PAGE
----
World Library  
Flag as Inappropriate
Email this Article
 

Fritz Lenz

Fritz A Lenz (9 March 1887 in Pflugrade, Pomerania – 6 July 1976 in Göttingen, Lower Saxony) was a German geneticist, member of the Nazi Party,[1] and influential specialist in eugenics during the Third Reich.

Contents

  • Biography 1
  • Theories 2
  • References 3
  • See also 4

Biography

The pupil of Alfred Ploetz, Lenz took over the publication of the magazine "Archives for Racial and Social Biology" from 1913 to 1933 and received in 1923 the first chair in eugenics in Munich. In 1933 he came to Berlin where he established the first specific department devoted to eugenics, at the Kaiser Wilhelm Institute of Anthropology, Human Heredity, and Eugenics.

Lenz specialised in the field of the transmission of hereditary human diseases and "racial health". The results of his research were published in 1921 and 1932 in collaboration with Erwin Baur and Eugen Fischer in two volumes that were later combined under the title Human Heredity Theory and Racial Hygiene (1936).

This work and his theory of "race as a value principle" placed Lenz and his two colleagues in the position of Germany's leading racial theorists. Their ideas provided scientific justification for Nazi ideology, in particular its emphasis on the superiority of the "Nordic race" and the desirability of eliminating allegedly inferior strains of humanity - or "life unworthy of life" (Lebensunwertes Leben). Lenz was a member of the "Committee of Experts for Population and Racial Policy". He joined the Nazi party in 1937 while serving as the head of the Kaiser Wilhelm Institute for Anthropology.[1]

After World War II, Lenz continued to work as a Professor of genetics at the University of Goettingen. When questioned Lenz said that the Holocaust would undermine the study of human genetics and racial theory. He continued to believe that eugenic theories of racial differences had been scientifically proven.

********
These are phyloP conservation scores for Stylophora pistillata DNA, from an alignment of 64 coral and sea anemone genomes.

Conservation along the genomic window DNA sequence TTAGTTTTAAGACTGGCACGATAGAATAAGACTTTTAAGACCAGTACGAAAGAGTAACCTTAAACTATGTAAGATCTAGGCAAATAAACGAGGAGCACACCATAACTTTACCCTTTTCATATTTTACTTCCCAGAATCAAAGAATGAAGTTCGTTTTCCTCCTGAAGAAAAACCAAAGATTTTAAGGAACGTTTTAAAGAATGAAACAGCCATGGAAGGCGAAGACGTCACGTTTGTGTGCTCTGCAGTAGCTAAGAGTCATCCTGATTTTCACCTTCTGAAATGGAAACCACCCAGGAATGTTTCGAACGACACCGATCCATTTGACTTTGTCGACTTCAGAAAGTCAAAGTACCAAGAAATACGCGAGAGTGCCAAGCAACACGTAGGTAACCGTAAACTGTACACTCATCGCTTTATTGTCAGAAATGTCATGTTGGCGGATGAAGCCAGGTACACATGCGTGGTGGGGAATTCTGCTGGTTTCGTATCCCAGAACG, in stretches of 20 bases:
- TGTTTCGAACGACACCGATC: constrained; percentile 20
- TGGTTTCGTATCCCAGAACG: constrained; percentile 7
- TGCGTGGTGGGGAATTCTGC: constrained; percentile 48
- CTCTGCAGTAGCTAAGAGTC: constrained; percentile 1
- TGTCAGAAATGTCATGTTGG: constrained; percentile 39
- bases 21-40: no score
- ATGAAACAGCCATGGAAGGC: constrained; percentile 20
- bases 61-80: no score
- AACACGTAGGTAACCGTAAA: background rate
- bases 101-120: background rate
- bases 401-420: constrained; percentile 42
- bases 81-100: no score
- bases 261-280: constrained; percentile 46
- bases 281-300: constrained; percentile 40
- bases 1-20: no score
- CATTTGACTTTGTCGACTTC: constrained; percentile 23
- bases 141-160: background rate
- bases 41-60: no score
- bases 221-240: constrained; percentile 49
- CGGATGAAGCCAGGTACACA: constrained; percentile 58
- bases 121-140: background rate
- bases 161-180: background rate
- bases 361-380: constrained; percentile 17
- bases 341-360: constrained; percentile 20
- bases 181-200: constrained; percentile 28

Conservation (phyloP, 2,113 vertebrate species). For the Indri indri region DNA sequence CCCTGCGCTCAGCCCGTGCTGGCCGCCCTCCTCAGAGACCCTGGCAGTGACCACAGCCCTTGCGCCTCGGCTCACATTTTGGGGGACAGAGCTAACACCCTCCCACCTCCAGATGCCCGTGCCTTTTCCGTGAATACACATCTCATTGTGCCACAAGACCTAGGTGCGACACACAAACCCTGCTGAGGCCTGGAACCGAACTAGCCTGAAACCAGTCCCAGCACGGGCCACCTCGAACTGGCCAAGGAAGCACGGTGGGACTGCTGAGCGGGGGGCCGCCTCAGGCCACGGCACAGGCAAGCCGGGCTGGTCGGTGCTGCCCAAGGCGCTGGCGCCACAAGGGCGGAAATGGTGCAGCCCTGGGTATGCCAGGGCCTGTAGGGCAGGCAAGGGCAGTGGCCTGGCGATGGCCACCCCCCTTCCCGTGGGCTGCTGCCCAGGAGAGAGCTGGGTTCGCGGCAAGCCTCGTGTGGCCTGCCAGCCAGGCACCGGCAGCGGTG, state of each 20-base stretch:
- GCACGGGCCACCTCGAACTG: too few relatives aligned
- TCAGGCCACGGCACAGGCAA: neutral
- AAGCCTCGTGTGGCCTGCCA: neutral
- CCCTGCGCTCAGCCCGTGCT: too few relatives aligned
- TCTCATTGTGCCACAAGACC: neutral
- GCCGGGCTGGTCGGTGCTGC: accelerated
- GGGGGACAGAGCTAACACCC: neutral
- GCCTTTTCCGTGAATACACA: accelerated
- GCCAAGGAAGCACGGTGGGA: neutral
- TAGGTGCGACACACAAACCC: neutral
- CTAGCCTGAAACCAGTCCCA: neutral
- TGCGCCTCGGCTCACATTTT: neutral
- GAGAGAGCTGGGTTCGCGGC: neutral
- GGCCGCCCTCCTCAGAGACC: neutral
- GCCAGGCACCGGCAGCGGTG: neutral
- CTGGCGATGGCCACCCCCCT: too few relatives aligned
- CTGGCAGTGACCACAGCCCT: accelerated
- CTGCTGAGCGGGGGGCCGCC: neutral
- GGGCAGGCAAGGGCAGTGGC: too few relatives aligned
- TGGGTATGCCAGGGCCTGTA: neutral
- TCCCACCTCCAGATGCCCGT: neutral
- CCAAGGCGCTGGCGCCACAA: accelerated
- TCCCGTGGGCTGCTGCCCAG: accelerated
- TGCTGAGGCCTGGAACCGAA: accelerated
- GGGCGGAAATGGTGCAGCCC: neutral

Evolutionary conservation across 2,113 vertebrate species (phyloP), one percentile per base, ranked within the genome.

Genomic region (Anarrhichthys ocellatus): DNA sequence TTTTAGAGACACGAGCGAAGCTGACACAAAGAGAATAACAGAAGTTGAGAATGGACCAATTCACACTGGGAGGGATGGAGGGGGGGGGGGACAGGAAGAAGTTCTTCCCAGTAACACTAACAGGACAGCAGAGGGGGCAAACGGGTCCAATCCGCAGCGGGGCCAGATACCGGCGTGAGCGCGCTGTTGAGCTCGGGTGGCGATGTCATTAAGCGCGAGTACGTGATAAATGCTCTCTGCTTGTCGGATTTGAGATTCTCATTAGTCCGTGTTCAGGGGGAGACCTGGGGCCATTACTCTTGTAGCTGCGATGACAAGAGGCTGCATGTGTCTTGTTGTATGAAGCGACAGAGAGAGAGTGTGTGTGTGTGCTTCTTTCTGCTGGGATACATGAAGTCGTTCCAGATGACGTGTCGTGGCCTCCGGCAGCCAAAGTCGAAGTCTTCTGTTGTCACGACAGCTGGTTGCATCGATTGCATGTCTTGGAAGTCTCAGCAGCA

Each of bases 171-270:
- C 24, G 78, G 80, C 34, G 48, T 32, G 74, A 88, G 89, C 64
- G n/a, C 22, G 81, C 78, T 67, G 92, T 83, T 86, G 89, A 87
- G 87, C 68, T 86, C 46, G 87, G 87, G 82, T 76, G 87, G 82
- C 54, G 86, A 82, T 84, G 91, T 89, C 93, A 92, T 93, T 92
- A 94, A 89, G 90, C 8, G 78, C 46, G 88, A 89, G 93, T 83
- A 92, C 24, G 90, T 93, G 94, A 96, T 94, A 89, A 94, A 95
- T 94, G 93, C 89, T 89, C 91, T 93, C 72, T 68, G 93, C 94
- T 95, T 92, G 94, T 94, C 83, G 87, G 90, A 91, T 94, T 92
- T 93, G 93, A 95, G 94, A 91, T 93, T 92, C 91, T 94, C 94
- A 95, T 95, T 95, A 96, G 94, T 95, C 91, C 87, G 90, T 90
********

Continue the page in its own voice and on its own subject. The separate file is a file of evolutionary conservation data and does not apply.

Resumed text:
Theories

For Lenz, human genetics established that the connection between racial identity and human nature was actually physical in character. This extended to political affiliations. Lenz even claimed that the revolutionary agitation in Germany after 1918 was caused by inferior racial elements, warning that the nation's racial superiority was threatened. He stated that "The German nation is the last refuge of the Nordic race...before us lies the greatest task of world history".[2] For Lenz, this validated the racialised politics of the Nazis.

He justified the Nuremberg laws of 1935 in this way:

As important as the external features for their evaluation is the lineage of individuals, a blond Jew is also a Jew. Yes, there are Jews who have most of the external features of the Nordic race, but who nevertheless display Jewish mental tendencies. The legislation of the National Socialist state therefore properly defines a Jew not by external race characteristics, but by descent.[3]

Likewise, Lenz took the view that Slavs were inferior to Nordic peoples, and that they threatened to "overrun the superior Volk (People)." In 1940, Lenz advised the SS that "The resettlement of the Eastern zone is...the most consequential task of racial policy. It will determine the racial character of the population living there for centuries to come."

References

  1. ^ a b "Human biodiversity: genes, race, and history", Jonathan M. Marks. Transaction Publishers, 1995. p. 88. ISBN 0-202-02033-9, ISBN 978-0-202-02033-4.
  2. ^ Geoffrey G. Field, "Nordic Racism", Journal of the History of Ideas, University of Pennsylvania Press, 1977, p. 526
  3. ^ Fritz Lenz, Über Wege und Irrwege rassenkundlicher Untersuchungen, in: Zeitschrift für Morphologie und Anthropologie Bd. 39, 3/1941, S. 397

See also

This article was sourced from Creative Commons Attribution-ShareAlike License; additional terms may apply. World Heritage Encyclopedia content is assembled from numerous content providers, Open Access Publishing, and in compliance with The Fair Access to Science and Technology Research Act (FASTR), Wikimedia Foundation, Inc., Public Library of Science, The Encyclopedia of Life, Open Book Publishers (OBP), PubMed, U.S. National Library of Medicine, National Center for Biotechnology Information, U.S. National Library of Medicine, National Institutes of Health (NIH), U.S. Department of Health & Human Services, and USA.gov, which sources content from all federal, state, local, tribal, and territorial government publication portals (.gov, .mil, .edu). Funding for USA.gov and content contributors is made possible from the U.S. Congress, E-Government Act of 2002.
 
Crowd sourced content that is contributed to World Heritage Encyclopedia is peer reviewed and edited by our editorial staff to ensure quality scholarly research articles.
 
By using this site, you agree to the Terms of Use and Privacy Policy. World Heritage Encyclopedia™ is a registered trademark of the World Public Library Association, a non-profit organization.
 


Copyright © World Library Foundation. All rights reserved. eBooks from Project Gutenberg are sponsored by the World Library Foundation,
a 501c(4) Member's Support Non-Profit Organization, and is NOT affiliated with any governmental agency or department.